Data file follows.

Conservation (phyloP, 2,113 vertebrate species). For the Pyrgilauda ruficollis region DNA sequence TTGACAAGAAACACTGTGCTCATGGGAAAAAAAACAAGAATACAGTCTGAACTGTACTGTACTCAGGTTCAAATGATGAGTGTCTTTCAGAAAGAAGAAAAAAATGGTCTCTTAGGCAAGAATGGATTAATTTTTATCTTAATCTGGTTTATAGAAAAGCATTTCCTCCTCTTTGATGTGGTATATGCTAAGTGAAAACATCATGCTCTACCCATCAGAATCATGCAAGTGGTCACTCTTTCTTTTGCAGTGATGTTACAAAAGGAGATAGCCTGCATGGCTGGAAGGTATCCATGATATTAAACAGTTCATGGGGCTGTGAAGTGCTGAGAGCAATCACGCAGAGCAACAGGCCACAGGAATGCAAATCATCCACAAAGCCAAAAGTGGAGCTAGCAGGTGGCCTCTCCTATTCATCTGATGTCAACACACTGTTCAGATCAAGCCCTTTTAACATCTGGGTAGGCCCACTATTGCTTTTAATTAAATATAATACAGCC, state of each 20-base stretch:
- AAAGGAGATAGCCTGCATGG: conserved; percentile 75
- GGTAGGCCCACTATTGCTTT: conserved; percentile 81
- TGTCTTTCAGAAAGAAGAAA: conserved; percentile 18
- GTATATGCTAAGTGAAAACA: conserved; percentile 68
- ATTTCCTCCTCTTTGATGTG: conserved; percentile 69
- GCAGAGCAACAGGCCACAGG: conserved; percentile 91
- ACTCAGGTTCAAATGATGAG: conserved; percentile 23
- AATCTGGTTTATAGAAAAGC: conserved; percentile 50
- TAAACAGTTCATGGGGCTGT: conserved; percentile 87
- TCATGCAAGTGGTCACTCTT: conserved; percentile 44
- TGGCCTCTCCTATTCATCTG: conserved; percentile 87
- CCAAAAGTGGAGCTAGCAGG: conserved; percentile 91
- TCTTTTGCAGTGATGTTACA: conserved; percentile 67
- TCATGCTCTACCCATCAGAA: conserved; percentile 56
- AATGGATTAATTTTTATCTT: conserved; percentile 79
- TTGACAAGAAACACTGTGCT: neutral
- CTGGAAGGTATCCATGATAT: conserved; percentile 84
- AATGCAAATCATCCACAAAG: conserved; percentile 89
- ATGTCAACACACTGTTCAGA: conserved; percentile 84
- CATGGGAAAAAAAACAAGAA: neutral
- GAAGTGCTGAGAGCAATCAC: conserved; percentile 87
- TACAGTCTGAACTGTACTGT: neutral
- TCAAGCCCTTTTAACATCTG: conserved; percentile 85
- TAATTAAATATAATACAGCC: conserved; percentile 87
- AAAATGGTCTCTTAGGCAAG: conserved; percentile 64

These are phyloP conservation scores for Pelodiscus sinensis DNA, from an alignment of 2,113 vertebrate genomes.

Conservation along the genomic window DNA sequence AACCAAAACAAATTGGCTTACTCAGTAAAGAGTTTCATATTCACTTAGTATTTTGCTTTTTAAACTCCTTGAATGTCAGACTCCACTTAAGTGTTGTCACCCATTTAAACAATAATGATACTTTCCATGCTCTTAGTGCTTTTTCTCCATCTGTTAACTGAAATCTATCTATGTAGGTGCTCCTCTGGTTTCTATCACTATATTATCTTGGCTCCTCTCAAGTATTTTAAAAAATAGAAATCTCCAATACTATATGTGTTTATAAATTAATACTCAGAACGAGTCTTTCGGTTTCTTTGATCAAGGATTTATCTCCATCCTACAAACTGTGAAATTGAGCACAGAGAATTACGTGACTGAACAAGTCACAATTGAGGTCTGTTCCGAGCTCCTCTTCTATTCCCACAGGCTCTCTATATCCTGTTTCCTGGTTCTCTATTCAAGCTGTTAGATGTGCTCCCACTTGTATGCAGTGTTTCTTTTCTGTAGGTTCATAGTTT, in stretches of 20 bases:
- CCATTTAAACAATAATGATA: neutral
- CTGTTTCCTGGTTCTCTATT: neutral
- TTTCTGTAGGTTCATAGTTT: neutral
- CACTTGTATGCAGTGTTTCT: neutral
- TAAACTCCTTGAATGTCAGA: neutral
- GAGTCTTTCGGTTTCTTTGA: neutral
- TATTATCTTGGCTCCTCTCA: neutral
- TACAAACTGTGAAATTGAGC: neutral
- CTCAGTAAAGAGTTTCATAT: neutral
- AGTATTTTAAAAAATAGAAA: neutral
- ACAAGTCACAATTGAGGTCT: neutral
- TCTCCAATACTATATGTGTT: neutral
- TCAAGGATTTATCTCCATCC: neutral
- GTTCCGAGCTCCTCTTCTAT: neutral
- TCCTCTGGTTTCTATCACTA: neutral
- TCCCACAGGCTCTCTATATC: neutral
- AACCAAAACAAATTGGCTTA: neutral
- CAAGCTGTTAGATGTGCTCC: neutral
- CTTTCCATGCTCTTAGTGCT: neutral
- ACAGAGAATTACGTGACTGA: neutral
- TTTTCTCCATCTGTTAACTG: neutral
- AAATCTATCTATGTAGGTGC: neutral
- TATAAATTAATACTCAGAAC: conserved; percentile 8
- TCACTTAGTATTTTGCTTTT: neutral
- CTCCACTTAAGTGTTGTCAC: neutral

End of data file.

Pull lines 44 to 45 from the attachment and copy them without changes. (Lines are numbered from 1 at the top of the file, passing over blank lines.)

- TCCCACAGGCTCTCTATATC: neutral
- AACCAAAACAAATTGGCTTA: neutral